iv. God promised this to a disobedient Israel in Leviticus 26:22: I will also send wild beasts among you, which shall rob you of your children, destroy your livestock, and make you few in number. Jeremiah anticipated the fulfillment of this warning.
b. Your children have forsaken Me… when I had fed them to the full: Judah’s sin was all the worse when considered as simple ingratitude. God had done so much for them, yet spiritually speaking they committed adultery.
i. Their spiritual adultery – going after pagan gods – was also connected to sexual adultery. The so-called worship of pagan gods often involved ritual prostitutes and sexual immorality. The ideas of spiritual and sexual adultery were connected and combined.
c. Then they committed adultery and assembled themselves by troops in the harlots’ houses: Jeremiah not only saw multitudes going to the so-called sacred prostitutes, but they were organized as if an army (by troops). This was a powerful and poetic description of how given over the people were to pagan worship and ritual prostitution.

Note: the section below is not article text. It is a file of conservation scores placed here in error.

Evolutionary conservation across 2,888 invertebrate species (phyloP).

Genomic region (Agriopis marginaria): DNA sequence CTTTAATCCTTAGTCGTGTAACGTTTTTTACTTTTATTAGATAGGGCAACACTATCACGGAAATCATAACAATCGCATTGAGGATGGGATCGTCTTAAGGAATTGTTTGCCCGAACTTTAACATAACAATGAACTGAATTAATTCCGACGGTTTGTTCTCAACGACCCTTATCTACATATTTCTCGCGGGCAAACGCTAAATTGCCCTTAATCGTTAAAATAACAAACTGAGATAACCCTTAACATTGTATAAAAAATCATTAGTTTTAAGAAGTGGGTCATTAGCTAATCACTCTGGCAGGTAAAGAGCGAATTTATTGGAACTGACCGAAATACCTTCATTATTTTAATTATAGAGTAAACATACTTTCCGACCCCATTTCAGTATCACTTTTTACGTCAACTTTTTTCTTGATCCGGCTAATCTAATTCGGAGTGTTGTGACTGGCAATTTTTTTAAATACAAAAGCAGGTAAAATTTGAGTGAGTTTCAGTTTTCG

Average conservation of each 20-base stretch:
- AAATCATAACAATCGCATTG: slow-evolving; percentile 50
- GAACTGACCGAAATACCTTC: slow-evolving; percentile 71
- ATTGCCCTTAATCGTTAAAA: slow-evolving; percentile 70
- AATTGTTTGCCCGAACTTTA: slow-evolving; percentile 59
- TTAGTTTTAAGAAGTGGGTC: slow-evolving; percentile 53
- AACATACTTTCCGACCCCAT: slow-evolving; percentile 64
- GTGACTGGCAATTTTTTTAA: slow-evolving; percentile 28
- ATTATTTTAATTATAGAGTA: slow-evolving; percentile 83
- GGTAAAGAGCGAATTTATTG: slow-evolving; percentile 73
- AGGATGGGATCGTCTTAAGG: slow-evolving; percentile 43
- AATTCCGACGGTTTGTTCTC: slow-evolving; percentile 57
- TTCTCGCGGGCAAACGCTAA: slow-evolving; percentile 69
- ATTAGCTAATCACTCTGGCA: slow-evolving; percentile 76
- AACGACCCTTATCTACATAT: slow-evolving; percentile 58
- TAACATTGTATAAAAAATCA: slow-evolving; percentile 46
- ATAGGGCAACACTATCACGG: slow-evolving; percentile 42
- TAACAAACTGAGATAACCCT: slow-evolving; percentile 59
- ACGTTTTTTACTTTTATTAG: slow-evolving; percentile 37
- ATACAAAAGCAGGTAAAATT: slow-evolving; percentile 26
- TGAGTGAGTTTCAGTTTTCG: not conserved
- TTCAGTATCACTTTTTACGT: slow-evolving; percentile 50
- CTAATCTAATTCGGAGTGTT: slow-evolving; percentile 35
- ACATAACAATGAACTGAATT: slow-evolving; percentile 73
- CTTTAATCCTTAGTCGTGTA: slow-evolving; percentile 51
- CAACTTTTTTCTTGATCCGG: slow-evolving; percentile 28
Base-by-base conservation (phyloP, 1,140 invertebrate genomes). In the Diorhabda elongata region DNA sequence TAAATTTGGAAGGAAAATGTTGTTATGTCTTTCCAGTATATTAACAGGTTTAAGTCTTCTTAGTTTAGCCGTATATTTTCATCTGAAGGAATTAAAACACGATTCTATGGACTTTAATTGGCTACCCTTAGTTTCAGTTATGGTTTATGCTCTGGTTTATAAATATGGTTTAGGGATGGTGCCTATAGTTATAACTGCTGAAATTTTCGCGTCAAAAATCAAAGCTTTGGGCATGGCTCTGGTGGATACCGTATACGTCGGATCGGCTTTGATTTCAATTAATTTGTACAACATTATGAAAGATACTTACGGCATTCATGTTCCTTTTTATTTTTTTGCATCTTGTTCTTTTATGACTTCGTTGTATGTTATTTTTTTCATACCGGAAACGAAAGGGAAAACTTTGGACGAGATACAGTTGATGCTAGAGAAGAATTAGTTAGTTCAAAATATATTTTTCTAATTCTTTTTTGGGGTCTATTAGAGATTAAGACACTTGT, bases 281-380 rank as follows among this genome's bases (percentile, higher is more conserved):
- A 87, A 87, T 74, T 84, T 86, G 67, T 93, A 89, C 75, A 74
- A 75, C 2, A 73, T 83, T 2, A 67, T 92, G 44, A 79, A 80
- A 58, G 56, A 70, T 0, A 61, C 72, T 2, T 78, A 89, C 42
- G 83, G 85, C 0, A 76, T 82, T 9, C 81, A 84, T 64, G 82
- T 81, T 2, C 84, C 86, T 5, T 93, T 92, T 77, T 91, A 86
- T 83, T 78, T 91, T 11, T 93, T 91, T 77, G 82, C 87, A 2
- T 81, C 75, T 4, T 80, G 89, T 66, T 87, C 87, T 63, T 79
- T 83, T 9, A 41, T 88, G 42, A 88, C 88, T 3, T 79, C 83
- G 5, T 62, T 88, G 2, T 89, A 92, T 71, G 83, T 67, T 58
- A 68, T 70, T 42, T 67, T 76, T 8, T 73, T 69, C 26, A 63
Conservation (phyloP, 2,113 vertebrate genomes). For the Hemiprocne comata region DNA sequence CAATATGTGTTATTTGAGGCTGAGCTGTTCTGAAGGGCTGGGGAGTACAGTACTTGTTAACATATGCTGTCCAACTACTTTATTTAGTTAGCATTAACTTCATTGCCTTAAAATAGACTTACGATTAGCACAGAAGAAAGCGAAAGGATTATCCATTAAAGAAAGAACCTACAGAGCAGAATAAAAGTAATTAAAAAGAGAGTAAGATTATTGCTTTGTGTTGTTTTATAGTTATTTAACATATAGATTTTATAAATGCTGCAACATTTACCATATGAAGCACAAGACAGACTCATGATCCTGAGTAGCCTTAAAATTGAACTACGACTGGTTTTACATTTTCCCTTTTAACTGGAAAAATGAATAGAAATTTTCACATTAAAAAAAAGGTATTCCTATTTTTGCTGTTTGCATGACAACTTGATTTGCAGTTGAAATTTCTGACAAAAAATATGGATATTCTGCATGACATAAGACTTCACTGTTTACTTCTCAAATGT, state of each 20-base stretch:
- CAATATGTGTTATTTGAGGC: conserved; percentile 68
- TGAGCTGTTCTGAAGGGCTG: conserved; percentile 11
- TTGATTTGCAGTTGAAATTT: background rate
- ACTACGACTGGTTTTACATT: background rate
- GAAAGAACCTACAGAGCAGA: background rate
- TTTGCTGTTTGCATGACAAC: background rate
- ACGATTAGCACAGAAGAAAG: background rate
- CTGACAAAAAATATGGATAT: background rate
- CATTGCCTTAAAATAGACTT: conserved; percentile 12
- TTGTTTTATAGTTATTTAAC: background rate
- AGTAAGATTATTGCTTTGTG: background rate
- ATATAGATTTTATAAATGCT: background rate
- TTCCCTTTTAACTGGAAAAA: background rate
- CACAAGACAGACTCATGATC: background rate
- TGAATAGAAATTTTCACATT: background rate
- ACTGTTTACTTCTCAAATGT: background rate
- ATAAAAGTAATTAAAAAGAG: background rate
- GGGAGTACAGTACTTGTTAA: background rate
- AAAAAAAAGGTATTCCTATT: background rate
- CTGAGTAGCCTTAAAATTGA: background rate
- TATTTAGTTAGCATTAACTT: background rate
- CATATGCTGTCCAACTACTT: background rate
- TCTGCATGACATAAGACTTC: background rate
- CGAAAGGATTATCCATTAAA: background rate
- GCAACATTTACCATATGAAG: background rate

i. “There was a sexual aspect to religion throughout the Fertile Crescent, although the goddesses of fertility played a much greater role among the Canaanites than among any other ancient people. Sacred prostitution was an almost invariable accompaniment of the cult of the fertility-goddesses in Phoenicia and Syria. ” (Thompson, referring to Albright’s From the Stone Age to Christianity, pages 233, 235)
ii. “They preferred to call the temple prostitute a zona (profane woman) rather than use the Canaanite term qedesa (holy woman).” (Thompson)
d. Shall I not punish them for these things? As Jeremiah searched Jerusalem, he found no righteous men or men of truth. He did find spiritual rebels and adulterers. This was a nation due for judgment.
B. Prophets of wind, prophets of fire.
1. (10-13) Destruction without a complete end.
“Go up on her walls and destroy,